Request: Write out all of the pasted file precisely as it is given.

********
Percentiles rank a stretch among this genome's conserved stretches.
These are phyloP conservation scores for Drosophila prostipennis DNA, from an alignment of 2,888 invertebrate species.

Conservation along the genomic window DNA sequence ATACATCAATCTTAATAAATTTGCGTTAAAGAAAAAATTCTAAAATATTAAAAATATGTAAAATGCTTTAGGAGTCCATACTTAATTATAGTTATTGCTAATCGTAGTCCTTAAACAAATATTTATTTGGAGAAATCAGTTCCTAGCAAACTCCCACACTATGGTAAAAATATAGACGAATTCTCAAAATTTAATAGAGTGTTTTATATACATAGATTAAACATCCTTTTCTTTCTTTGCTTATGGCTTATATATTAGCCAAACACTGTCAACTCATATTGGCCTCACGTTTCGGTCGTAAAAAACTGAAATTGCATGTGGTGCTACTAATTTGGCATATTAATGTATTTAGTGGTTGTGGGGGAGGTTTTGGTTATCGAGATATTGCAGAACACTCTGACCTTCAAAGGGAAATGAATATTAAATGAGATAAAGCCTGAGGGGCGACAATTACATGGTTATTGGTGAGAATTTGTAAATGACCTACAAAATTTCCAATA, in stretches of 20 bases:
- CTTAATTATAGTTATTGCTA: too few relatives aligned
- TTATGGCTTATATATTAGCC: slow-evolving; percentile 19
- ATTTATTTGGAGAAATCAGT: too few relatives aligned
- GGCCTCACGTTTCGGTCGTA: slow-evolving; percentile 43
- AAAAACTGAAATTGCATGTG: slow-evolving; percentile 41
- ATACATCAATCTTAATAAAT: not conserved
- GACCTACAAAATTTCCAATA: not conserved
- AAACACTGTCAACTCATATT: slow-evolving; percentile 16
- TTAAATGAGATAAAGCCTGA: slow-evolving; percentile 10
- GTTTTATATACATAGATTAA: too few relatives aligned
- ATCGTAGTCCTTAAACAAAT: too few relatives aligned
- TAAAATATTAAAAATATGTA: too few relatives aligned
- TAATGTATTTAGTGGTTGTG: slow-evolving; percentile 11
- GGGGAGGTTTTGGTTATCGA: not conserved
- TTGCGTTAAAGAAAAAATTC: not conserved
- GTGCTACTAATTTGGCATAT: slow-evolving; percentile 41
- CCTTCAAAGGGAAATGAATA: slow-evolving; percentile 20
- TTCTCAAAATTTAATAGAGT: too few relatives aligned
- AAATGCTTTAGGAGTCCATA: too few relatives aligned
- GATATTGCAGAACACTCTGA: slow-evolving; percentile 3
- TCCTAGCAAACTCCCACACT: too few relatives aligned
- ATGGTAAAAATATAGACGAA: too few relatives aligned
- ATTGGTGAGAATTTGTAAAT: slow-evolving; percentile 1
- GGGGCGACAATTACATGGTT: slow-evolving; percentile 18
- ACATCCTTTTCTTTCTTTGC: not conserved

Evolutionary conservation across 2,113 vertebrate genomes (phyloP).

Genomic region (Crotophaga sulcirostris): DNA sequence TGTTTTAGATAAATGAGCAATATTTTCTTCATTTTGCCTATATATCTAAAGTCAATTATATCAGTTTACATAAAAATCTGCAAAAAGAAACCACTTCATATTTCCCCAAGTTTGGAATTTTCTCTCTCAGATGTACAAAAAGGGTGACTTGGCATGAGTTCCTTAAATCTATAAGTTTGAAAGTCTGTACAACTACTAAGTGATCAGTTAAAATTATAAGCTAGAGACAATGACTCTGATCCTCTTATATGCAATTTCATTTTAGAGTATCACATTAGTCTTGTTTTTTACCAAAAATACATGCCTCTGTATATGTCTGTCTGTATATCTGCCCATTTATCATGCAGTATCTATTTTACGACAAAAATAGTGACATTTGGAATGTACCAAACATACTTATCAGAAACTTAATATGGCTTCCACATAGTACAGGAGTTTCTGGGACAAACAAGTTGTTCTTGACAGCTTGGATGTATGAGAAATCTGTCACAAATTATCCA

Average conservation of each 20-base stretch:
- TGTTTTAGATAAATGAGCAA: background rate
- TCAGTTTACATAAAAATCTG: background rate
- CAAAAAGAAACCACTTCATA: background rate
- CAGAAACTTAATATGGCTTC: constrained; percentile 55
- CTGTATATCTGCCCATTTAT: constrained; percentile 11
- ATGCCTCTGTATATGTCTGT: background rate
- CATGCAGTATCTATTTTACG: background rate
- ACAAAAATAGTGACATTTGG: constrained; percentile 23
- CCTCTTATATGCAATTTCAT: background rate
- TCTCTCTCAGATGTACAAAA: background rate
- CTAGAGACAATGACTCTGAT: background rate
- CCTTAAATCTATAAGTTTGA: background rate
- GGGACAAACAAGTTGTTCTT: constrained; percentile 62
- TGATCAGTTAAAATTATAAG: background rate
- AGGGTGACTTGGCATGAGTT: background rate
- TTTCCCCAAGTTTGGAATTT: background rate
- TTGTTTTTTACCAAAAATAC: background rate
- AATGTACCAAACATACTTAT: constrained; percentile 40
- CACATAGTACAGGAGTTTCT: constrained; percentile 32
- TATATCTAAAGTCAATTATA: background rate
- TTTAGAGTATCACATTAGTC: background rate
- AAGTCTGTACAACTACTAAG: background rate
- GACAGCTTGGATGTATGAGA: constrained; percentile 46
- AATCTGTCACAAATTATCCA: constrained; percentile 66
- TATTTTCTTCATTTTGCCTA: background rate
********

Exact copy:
Percentiles rank a stretch among this genome's conserved stretches.
These are phyloP conservation scores for Drosophila prostipennis DNA, from an alignment of 2,888 invertebrate species.

Conservation along the genomic window DNA sequence ATACATCAATCTTAATAAATTTGCGTTAAAGAAAAAATTCTAAAATATTAAAAATATGTAAAATGCTTTAGGAGTCCATACTTAATTATAGTTATTGCTAATCGTAGTCCTTAAACAAATATTTATTTGGAGAAATCAGTTCCTAGCAAACTCCCACACTATGGTAAAAATATAGACGAATTCTCAAAATTTAATAGAGTGTTTTATATACATAGATTAAACATCCTTTTCTTTCTTTGCTTATGGCTTATATATTAGCCAAACACTGTCAACTCATATTGGCCTCACGTTTCGGTCGTAAAAAACTGAAATTGCATGTGGTGCTACTAATTTGGCATATTAATGTATTTAGTGGTTGTGGGGGAGGTTTTGGTTATCGAGATATTGCAGAACACTCTGACCTTCAAAGGGAAATGAATATTAAATGAGATAAAGCCTGAGGGGCGACAATTACATGGTTATTGGTGAGAATTTGTAAATGACCTACAAAATTTCCAATA, in stretches of 20 bases:
- CTTAATTATAGTTATTGCTA: too few relatives aligned
- TTATGGCTTATATATTAGCC: slow-evolving; percentile 19
- ATTTATTTGGAGAAATCAGT: too few relatives aligned
- GGCCTCACGTTTCGGTCGTA: slow-evolving; percentile 43
- AAAAACTGAAATTGCATGTG: slow-evolving; percentile 41
- ATACATCAATCTTAATAAAT: not conserved
- GACCTACAAAATTTCCAATA: not conserved
- AAACACTGTCAACTCATATT: slow-evolving; percentile 16
- TTAAATGAGATAAAGCCTGA: slow-evolving; percentile 10
- GTTTTATATACATAGATTAA: too few relatives aligned
- ATCGTAGTCCTTAAACAAAT: too few relatives aligned
- TAAAATATTAAAAATATGTA: too few relatives aligned
- TAATGTATTTAGTGGTTGTG: slow-evolving; percentile 11
- GGGGAGGTTTTGGTTATCGA: not conserved
- TTGCGTTAAAGAAAAAATTC: not conserved
- GTGCTACTAATTTGGCATAT: slow-evolving; percentile 41
- CCTTCAAAGGGAAATGAATA: slow-evolving; percentile 20
- TTCTCAAAATTTAATAGAGT: too few relatives aligned
- AAATGCTTTAGGAGTCCATA: too few relatives aligned
- GATATTGCAGAACACTCTGA: slow-evolving; percentile 3
- TCCTAGCAAACTCCCACACT: too few relatives aligned
- ATGGTAAAAATATAGACGAA: too few relatives aligned
- ATTGGTGAGAATTTGTAAAT: slow-evolving; percentile 1
- GGGGCGACAATTACATGGTT: slow-evolving; percentile 18
- ACATCCTTTTCTTTCTTTGC: not conserved

Evolutionary conservation across 2,113 vertebrate genomes (phyloP).

Genomic region (Crotophaga sulcirostris): DNA sequence TGTTTTAGATAAATGAGCAATATTTTCTTCATTTTGCCTATATATCTAAAGTCAATTATATCAGTTTACATAAAAATCTGCAAAAAGAAACCACTTCATATTTCCCCAAGTTTGGAATTTTCTCTCTCAGATGTACAAAAAGGGTGACTTGGCATGAGTTCCTTAAATCTATAAGTTTGAAAGTCTGTACAACTACTAAGTGATCAGTTAAAATTATAAGCTAGAGACAATGACTCTGATCCTCTTATATGCAATTTCATTTTAGAGTATCACATTAGTCTTGTTTTTTACCAAAAATACATGCCTCTGTATATGTCTGTCTGTATATCTGCCCATTTATCATGCAGTATCTATTTTACGACAAAAATAGTGACATTTGGAATGTACCAAACATACTTATCAGAAACTTAATATGGCTTCCACATAGTACAGGAGTTTCTGGGACAAACAAGTTGTTCTTGACAGCTTGGATGTATGAGAAATCTGTCACAAATTATCCA

Average conservation of each 20-base stretch:
- TGTTTTAGATAAATGAGCAA: background rate
- TCAGTTTACATAAAAATCTG: background rate
- CAAAAAGAAACCACTTCATA: background rate
- CAGAAACTTAATATGGCTTC: constrained; percentile 55
- CTGTATATCTGCCCATTTAT: constrained; percentile 11
- ATGCCTCTGTATATGTCTGT: background rate
- CATGCAGTATCTATTTTACG: background rate
- ACAAAAATAGTGACATTTGG: constrained; percentile 23
- CCTCTTATATGCAATTTCAT: background rate
- TCTCTCTCAGATGTACAAAA: background rate
- CTAGAGACAATGACTCTGAT: background rate
- CCTTAAATCTATAAGTTTGA: background rate
- GGGACAAACAAGTTGTTCTT: constrained; percentile 62
- TGATCAGTTAAAATTATAAG: background rate
- AGGGTGACTTGGCATGAGTT: background rate
- TTTCCCCAAGTTTGGAATTT: background rate
- TTGTTTTTTACCAAAAATAC: background rate
- AATGTACCAAACATACTTAT: constrained; percentile 40
- CACATAGTACAGGAGTTTCT: constrained; percentile 32
- TATATCTAAAGTCAATTATA: background rate
- TTTAGAGTATCACATTAGTC: background rate
- AAGTCTGTACAACTACTAAG: background rate
- GACAGCTTGGATGTATGAGA: constrained; percentile 46
- AATCTGTCACAAATTATCCA: constrained; percentile 66
- TATTTTCTTCATTTTGCCTA: background rate